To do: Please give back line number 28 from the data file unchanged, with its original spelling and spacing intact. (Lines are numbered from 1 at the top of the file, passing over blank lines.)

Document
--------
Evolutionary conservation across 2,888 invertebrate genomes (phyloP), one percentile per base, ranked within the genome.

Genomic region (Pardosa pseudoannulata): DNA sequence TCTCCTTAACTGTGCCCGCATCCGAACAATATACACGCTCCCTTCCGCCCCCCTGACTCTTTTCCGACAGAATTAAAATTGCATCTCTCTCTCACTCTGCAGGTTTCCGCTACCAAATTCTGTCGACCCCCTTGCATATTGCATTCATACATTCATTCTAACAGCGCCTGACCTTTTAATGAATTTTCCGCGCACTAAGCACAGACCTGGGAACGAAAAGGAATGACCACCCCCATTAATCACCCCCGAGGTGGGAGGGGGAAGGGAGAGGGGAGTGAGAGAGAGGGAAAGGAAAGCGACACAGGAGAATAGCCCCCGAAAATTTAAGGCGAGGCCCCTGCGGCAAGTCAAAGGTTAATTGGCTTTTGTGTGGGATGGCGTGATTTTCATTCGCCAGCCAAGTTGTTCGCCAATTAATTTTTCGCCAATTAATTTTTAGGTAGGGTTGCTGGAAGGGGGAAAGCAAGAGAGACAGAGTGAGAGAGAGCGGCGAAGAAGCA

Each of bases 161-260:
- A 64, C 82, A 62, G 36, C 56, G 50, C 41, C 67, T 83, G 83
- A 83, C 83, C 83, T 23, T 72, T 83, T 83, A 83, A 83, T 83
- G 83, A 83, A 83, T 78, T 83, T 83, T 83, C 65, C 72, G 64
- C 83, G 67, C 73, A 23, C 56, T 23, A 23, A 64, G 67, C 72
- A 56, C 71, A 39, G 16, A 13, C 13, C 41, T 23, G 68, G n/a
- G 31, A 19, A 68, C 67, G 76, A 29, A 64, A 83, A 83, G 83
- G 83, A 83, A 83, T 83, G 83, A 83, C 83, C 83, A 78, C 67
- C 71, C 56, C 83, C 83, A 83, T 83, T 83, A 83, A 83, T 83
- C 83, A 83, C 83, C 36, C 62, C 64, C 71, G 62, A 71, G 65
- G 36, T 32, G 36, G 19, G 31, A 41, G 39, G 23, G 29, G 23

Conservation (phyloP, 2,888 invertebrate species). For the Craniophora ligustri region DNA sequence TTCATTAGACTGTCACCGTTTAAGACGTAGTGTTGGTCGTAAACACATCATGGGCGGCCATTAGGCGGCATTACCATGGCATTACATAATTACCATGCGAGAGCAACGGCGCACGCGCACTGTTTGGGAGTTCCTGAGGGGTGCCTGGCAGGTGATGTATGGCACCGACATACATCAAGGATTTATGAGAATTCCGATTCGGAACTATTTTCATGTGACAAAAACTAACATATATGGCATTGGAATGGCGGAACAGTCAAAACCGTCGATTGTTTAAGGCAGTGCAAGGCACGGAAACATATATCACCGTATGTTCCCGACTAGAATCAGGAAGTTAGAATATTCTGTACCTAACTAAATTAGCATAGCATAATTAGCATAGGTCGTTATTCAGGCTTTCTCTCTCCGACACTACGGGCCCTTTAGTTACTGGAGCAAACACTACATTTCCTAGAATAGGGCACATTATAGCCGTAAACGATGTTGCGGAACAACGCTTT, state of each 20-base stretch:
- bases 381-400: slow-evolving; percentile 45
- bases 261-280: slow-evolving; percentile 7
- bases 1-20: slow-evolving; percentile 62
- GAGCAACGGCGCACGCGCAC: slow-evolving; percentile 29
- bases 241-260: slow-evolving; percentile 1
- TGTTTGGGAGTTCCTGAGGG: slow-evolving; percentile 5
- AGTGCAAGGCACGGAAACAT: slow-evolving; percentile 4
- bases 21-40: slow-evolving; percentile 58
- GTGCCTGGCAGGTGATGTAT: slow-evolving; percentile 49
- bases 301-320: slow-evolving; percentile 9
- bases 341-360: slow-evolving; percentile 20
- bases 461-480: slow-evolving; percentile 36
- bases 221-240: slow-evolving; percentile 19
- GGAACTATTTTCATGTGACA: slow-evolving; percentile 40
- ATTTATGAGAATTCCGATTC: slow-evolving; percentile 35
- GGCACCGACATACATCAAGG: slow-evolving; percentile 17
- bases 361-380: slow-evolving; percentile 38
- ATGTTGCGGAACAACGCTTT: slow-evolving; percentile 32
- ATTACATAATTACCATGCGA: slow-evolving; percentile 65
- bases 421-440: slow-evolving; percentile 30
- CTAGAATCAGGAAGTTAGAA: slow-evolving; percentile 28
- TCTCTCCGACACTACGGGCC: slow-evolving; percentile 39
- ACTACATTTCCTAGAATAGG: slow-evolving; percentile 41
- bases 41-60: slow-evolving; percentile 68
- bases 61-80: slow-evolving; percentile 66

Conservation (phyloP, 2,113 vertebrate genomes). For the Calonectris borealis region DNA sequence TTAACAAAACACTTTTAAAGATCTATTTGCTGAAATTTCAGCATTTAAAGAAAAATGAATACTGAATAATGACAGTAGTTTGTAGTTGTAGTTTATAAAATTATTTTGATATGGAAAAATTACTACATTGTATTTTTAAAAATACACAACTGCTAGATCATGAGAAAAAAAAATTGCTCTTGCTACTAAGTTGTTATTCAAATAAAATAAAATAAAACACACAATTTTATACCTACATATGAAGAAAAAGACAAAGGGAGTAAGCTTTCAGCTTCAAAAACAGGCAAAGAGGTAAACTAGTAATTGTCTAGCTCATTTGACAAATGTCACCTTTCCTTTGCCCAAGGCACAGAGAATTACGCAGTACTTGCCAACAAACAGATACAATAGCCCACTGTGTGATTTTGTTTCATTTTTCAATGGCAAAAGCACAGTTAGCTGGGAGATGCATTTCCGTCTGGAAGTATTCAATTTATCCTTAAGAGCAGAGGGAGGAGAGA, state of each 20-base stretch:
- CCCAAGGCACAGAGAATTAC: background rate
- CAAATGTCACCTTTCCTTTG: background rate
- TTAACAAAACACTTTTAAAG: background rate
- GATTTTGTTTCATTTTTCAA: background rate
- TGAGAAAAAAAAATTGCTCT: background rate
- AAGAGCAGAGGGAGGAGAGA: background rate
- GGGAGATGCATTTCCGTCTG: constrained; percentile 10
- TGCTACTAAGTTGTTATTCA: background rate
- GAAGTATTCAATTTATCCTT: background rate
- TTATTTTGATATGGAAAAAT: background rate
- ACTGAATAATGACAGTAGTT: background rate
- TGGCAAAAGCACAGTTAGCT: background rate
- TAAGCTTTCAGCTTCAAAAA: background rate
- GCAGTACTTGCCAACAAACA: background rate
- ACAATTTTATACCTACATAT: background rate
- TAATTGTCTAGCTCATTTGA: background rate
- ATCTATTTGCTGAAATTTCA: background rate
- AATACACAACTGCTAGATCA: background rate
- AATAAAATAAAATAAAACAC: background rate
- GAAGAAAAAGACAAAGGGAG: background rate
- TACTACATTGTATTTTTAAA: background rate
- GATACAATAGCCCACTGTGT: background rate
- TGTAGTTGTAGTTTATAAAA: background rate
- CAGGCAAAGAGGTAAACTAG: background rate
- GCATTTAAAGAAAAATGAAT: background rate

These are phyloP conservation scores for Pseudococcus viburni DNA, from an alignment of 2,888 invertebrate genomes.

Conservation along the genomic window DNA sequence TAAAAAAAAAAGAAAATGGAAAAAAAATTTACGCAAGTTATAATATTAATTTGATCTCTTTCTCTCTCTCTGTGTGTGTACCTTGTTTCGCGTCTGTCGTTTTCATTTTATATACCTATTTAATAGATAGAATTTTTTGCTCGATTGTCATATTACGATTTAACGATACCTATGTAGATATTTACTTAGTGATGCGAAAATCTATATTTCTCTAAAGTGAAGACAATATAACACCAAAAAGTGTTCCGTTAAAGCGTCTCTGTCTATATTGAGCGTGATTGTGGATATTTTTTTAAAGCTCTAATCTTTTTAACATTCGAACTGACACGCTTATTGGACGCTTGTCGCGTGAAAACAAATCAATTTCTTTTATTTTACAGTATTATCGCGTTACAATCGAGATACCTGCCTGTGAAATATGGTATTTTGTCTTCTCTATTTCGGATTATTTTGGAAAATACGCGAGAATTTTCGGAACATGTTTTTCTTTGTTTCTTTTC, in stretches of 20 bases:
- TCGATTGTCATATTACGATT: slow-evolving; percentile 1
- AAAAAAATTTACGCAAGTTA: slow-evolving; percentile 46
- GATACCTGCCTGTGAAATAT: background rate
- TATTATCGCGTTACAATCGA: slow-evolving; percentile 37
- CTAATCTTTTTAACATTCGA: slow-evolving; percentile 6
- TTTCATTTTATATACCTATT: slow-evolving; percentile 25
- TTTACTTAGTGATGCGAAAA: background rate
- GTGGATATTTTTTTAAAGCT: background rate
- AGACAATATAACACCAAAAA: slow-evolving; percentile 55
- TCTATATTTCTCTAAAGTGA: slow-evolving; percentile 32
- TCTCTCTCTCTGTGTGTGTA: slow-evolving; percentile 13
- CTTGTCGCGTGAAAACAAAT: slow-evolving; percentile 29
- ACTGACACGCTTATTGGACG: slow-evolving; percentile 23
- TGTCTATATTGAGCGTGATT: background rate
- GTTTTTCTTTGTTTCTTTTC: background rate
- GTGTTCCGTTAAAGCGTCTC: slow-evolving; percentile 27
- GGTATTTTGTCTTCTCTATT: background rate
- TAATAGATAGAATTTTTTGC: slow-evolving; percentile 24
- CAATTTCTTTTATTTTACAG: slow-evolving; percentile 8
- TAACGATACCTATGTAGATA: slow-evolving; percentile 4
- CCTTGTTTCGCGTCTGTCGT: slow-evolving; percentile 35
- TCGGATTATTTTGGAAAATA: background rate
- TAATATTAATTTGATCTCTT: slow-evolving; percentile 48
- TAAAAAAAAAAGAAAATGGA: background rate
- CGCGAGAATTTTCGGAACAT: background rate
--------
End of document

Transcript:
- GGAACTATTTTCATGTGACA: slow-evolving; percentile 40